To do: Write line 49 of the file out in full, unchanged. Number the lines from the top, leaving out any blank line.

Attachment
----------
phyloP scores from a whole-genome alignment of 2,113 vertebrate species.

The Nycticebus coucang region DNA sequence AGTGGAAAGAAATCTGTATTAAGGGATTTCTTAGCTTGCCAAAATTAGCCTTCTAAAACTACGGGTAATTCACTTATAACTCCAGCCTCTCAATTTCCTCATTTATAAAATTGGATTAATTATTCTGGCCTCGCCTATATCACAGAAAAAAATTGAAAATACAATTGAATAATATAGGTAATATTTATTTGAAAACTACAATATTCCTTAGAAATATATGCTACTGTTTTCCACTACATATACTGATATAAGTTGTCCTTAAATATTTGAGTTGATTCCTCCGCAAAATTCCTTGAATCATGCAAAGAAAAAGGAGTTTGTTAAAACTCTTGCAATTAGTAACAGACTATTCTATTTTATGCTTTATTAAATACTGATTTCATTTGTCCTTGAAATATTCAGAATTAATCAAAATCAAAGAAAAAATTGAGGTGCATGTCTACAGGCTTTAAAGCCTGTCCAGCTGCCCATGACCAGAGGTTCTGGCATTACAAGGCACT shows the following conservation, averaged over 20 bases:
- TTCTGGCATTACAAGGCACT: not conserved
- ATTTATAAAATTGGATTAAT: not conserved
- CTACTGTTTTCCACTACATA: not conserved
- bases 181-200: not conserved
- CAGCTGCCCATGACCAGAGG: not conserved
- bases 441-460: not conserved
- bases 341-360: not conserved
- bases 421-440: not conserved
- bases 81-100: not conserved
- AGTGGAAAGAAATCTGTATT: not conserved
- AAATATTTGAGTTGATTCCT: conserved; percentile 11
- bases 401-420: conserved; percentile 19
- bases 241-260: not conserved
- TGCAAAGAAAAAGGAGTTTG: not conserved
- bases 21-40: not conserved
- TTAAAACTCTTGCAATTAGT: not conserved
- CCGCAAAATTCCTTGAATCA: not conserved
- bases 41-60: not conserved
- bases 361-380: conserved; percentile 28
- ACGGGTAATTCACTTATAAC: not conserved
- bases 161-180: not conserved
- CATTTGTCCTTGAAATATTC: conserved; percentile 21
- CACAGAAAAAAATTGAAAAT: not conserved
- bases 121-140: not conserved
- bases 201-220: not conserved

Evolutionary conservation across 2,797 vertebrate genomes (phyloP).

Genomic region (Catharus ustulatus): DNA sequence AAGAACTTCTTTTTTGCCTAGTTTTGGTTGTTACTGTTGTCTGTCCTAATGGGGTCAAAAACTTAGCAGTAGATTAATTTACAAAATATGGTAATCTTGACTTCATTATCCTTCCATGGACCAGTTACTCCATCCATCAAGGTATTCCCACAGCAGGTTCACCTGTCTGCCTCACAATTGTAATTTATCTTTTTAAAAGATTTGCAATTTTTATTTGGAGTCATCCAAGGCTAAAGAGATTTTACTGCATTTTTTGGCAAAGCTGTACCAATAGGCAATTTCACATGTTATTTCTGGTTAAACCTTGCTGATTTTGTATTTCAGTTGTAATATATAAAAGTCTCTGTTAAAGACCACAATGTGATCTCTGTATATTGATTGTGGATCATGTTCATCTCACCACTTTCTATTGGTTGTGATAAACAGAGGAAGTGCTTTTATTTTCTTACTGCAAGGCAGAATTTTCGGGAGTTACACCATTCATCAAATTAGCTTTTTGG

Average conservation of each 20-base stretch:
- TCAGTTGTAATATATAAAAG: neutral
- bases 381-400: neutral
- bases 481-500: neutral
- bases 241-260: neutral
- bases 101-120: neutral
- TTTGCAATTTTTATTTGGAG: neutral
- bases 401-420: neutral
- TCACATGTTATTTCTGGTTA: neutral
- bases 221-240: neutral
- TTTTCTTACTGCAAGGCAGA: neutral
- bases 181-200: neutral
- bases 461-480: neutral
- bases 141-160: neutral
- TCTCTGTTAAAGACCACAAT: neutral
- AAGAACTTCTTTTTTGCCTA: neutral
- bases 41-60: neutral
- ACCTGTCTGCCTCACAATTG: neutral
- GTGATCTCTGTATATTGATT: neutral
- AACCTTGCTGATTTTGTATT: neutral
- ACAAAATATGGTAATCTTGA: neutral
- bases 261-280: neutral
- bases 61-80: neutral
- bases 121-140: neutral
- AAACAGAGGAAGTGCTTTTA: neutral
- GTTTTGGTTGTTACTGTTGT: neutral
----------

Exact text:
- AACCTTGCTGATTTTGTATT: neutral